• Share
  • Email
  • Embed
  • Like
  • Save
  • Private Content
Chapter 3  Differentiation
 

The following presentation is an introduction to the Algebraic Methods – part one for level 4 Mathematics. This resources is a part of the 2009/2010 Engineering (foundation degree, BEng and HN) ...

The following presentation is an introduction to the Algebraic Methods – part one for level 4 Mathematics. This resources is a part of the 2009/2010 Engineering (foundation degree, BEng and HN) courses from University of Wales Newport (course codes H101, H691, H620, HH37 and 001H). This resource is a part of the core modules for the full time 1st year undergraduate programme. The BEng & Foundation Degrees and HNC/D in Engineering are designed to meet the needs of employers by placing the emphasis on the theoretical, practical and vocational aspects of engineering within the workplace and beyond. Engineering is becoming more high profile, and therefore more in demand as a skill set, in today’s high-tech world. This course has been designed to provide you with knowledge, skills and practical experience encountered in everyday engineering environments.

Statistics

Views

Total Views
5,522
Views on SlideShare
5,505
Embed Views
17

Actions

Likes
2
Downloads
161
Comments
0

1 Embed 17

http://www.slideshare.net 17

Accessibility

Upload Details

Uploaded via as Microsoft PowerPoint

Usage Rights

CC Attribution License

Report content

Flagged as inappropriate Flag as inappropriate
Flag as inappropriate

Select your reason for flagging this presentation as inappropriate.

Cancel
  • Full Name Full Name Comment goes here.
    Are you sure you want to
    Your message goes here
    Processing…
Post Comment
Edit your comment

    Chapter 3  Differentiation Chapter 3 Differentiation Presentation Transcript

    • Algebraic Methods 2 © University of Wales Newport 2009 This work is licensed under a Creative Commons Attribution 2.0 License . Mathematics 1 Level 4
      • The following presentation is on the second part of the Algebraic Methods for level 4 Mathematics. This resources is a part of the 2009/2010 Engineering (foundation degree, BEng and HN) courses from University of Wales Newport (course codes H101, H691, H620, HH37 and 001H). This resource is a part of the core modules for the full time 1 st year undergraduate programme.
      • The BEng & Foundation Degrees and HNC/D in Engineering are designed to meet the needs of employers by placing the emphasis on the theoretical, practical and vocational aspects of engineering within the workplace and beyond. Engineering is becoming more high profile, and therefore more in demand as a skill set, in today’s high-tech world. This course has been designed to provide you with knowledge, skills and practical experience encountered in everyday engineering environments.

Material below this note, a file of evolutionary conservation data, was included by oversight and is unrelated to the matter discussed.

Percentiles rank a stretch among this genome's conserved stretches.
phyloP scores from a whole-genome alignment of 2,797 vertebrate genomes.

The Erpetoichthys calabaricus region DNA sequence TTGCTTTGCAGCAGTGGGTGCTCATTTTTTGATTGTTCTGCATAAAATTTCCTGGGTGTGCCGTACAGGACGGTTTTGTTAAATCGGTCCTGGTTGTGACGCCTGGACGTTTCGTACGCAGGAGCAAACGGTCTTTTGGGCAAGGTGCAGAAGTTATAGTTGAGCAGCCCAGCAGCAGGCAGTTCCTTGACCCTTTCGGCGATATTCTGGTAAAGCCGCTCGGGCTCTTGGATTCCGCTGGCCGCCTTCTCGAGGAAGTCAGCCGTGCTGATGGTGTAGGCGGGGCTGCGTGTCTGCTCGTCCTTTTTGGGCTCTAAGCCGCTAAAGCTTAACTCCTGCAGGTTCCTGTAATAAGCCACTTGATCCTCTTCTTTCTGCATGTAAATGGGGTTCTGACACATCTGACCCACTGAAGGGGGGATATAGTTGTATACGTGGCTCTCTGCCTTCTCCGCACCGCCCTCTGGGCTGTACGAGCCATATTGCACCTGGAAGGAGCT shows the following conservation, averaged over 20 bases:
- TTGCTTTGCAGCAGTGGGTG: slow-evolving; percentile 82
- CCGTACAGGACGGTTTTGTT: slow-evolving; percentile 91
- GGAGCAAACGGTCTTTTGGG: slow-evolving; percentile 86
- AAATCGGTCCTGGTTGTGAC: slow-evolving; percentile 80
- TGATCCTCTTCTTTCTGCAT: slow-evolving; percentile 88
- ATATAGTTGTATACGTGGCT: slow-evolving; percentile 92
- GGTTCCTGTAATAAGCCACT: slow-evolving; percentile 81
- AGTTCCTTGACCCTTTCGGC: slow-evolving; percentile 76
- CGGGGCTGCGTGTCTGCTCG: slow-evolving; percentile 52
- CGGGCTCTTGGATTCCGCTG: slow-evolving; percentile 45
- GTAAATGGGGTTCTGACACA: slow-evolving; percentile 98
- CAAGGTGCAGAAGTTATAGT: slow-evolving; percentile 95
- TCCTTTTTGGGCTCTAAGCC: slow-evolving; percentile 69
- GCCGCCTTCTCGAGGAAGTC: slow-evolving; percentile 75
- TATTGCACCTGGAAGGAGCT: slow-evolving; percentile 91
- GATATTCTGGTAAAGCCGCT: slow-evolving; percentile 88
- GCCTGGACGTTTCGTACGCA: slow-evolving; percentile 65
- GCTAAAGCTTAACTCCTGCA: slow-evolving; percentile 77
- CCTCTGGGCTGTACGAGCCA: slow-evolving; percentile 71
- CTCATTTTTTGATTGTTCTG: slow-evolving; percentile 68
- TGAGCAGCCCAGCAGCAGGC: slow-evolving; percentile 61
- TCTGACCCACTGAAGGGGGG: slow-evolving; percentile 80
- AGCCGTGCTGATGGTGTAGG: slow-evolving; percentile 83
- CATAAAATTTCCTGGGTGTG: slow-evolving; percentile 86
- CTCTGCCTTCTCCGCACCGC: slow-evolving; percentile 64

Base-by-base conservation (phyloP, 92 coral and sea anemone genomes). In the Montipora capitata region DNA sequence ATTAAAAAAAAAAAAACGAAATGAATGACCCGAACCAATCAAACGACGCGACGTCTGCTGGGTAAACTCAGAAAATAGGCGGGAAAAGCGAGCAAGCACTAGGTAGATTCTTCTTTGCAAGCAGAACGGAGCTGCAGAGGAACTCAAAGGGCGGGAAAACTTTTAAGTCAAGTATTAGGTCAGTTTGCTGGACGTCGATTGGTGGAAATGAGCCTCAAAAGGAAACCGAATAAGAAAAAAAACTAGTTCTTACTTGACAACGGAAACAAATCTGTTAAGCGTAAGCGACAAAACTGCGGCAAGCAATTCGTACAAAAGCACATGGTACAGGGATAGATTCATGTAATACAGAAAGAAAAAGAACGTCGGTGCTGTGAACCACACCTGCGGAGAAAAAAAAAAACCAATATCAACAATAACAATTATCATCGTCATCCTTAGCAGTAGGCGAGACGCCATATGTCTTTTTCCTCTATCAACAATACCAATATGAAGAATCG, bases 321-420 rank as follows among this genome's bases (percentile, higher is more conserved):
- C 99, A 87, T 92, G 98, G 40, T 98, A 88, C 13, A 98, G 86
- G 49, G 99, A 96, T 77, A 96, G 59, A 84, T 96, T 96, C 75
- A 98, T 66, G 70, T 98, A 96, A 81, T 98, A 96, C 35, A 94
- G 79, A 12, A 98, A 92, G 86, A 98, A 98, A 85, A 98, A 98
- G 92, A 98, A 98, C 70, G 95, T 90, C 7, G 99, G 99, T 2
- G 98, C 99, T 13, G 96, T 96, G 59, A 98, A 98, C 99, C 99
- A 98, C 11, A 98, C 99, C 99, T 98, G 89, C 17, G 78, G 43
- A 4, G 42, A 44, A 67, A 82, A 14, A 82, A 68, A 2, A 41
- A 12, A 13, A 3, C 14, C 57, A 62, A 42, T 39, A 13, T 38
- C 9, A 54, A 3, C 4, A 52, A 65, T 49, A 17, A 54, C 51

• Contents
      • Factorisation
      • Factorisation by grouping
      • Factorisation of Quadratic Expressions
      • Factorising Quadratics
      • Difference between two squares
      • Solving Quadratic Equations
      • Completing the square
      • Roots of a Quadratic Equations
      • Special cases
      • Exponential functions
      • Logarithmic Functions
      • The Logarithm Laws
      • Logarithms to Base 10
      • Natural Logarithms (to the base e)
      • Solving Exponential Equations using Logarithms
      • Credits
      • In addition to the resource below, there are supporting documents which should be used in combination with this resource. Please see:
      • KA Stroud & DJ Booth, Engineering Mathematics, 8 th Editon, Palgrave 2008.
      • http://www.mathcentre.ac.uk/
      • Derive 6
      Algebraic Methods 2
    • Factorisation With factorisation we start with an expression and we look for simpler expressions when multiplied together give us the original. e.g. (x + 3)(x - 1) can be multiplied to give: (x + 3)(x - 1) = x 2 – x + 3x – 3 = x 2 + 2x – 3 Factorisation is going from: x 2 + 2x – 3 to (x + 3)(x - 1) Algebraic Methods 2
    • Examples 1. (a + 2)(a + 4) 2. (a + 2)(a - 4) 3. (a - 2)(a + 4) 4. (a - 2)(a - 4) 5. (a + 3)(2a - 6) 6. (a + b) 2 7. (a - b) 2 8. (2x + 3y) 2 9. (x - y)(x + y) 10. (2x - 3y)(x + 3y) Algebraic Methods 2
    • Looking for common factors We will look for common terms within expressions: e.g. 2x + 2y Question: What can I divide each term by? Answer 2 so 2(x + y) 3a + 6 same question Answer 3 3(a+2) mn 3 – mn Answer mn mn(n 2 – 1) 5x + 10x 2 - 15x 3 Answer 5x 5x(1 + 2x - 3x 2 )
    • Examples 1. 5a + 5b 2. 3a - 12 3. b 2 + 4b 4. ab - ay 5. 2b – 4b 2 6. 4x 2 + 16x 7. a 3 + a 2 + a 8. 2a 3 - 4a 2 + a 9. 4b 3 – 8b 2 + 12b 10. 36c 3 – 9c Algebraic Methods 2
    • Factorisation by grouping This is possible only if there are four terms: e.g. ax + ay + bx + by there are two pairs a… and b… ax + ay + bx + by look for factors a(x + y) + b(x + y) look for factors (x + y)(a + b) e.g. a + b – ay – by Group by common elements a – ay + b – by a(1 - y) + b(1 – y) (a + b)(1 – y) Algebraic Methods 2